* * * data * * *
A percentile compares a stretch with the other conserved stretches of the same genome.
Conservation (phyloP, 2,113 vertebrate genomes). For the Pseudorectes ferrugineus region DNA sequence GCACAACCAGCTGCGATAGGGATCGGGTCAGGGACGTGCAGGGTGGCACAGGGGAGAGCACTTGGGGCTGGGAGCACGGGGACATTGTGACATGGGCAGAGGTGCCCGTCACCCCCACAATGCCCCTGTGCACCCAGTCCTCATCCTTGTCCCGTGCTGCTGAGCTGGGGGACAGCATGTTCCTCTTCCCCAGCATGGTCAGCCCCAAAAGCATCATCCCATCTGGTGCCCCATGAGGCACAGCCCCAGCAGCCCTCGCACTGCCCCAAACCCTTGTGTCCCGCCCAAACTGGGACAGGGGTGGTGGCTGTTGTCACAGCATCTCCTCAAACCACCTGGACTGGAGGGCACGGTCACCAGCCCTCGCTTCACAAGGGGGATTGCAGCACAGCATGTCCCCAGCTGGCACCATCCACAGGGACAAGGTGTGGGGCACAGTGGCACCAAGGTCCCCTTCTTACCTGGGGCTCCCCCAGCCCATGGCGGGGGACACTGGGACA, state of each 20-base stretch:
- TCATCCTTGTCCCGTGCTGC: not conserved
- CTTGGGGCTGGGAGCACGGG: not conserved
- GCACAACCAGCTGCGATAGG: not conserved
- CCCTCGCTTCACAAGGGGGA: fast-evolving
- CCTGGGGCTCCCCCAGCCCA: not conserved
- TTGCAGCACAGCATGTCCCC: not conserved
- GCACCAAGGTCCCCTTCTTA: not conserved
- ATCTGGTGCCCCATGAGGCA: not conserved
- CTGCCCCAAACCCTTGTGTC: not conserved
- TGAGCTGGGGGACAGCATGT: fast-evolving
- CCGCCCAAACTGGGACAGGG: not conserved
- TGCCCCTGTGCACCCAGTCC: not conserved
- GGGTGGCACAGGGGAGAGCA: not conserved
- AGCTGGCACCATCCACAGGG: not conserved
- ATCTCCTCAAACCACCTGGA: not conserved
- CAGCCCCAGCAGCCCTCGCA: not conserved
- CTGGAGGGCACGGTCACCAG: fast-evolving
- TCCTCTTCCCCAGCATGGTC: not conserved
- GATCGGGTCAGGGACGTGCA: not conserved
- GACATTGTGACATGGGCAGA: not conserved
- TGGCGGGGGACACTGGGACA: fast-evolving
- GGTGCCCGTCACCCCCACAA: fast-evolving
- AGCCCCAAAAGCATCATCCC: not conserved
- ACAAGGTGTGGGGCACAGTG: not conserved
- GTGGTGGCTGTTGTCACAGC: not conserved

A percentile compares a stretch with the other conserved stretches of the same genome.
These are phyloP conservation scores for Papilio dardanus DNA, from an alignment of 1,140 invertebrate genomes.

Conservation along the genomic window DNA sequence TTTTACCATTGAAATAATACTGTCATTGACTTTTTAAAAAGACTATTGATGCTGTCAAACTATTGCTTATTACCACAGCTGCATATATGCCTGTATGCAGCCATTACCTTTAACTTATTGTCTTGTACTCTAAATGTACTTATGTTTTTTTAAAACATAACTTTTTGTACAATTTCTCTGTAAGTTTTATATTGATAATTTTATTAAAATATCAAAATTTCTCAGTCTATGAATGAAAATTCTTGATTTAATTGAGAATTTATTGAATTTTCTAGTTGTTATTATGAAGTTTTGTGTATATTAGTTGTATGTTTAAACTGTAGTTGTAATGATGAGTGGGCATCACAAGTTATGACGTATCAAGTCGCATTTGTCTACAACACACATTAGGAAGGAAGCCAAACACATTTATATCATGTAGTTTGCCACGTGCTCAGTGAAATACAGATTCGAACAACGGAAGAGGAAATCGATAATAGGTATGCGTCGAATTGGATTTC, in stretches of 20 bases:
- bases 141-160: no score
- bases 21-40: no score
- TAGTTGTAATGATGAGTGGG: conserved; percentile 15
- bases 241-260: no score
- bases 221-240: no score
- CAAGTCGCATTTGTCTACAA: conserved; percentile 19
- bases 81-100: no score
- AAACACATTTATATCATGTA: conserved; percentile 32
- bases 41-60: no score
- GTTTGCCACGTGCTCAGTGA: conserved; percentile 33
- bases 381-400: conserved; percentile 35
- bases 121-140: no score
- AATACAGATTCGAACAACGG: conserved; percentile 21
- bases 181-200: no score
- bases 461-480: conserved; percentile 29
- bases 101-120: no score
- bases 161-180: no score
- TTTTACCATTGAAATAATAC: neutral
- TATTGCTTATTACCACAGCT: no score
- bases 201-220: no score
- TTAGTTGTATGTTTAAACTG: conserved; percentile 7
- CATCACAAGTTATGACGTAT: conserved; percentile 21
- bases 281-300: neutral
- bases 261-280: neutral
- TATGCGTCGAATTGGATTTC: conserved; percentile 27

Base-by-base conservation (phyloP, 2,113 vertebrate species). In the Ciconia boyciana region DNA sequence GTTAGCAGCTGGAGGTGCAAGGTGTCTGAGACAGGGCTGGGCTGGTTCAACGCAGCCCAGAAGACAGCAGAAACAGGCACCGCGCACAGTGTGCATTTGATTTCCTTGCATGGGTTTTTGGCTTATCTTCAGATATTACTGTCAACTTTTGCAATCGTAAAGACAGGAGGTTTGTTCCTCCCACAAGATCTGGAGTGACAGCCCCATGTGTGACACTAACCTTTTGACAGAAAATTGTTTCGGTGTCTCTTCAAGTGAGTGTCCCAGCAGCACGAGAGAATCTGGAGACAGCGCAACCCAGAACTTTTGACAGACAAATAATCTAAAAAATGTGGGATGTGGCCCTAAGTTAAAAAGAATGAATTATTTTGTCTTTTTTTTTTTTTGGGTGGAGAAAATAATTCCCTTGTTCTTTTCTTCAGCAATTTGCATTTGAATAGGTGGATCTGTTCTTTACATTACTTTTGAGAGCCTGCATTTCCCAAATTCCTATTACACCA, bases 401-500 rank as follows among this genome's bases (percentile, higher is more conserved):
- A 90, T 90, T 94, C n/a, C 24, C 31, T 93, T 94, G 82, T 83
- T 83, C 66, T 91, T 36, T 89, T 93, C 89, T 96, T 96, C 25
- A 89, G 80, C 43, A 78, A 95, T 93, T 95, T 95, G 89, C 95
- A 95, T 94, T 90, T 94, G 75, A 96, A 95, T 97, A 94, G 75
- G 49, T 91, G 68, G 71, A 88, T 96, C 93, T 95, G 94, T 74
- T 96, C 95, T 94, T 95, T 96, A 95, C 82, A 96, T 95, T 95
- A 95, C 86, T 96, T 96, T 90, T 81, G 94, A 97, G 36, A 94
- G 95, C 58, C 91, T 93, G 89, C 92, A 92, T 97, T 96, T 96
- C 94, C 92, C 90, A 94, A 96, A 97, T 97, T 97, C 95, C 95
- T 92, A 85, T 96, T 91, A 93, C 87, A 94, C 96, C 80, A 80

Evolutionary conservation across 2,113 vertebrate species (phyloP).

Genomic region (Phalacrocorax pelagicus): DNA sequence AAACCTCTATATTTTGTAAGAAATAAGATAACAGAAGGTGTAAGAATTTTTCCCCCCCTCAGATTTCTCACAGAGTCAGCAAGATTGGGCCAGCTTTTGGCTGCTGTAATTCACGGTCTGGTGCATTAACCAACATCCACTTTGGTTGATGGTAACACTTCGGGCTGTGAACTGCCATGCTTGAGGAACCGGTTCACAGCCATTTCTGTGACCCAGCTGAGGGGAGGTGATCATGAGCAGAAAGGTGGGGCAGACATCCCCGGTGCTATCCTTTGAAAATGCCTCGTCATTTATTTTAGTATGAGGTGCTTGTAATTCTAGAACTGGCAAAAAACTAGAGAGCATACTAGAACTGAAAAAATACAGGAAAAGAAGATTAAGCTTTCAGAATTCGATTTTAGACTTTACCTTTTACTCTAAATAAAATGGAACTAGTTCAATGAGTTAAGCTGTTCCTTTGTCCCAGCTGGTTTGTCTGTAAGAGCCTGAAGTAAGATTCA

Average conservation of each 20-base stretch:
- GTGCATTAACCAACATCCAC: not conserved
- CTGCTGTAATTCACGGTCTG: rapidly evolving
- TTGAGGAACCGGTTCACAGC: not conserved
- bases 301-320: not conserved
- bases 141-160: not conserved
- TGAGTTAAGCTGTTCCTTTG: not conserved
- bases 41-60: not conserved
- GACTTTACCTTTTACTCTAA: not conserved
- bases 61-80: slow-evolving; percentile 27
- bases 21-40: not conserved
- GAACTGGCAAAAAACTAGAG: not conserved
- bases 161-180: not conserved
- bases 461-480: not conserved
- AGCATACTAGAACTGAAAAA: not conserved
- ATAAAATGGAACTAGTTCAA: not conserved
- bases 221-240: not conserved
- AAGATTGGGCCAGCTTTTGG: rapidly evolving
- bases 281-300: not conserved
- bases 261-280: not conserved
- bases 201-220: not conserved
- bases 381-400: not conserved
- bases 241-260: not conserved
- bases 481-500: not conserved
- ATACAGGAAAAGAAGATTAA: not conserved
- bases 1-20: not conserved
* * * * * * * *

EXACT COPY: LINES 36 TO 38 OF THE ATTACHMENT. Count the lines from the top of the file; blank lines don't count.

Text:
- CAAGTCGCATTTGTCTACAA: conserved; percentile 19
- bases 81-100: no score
- AAACACATTTATATCATGTA: conserved; percentile 32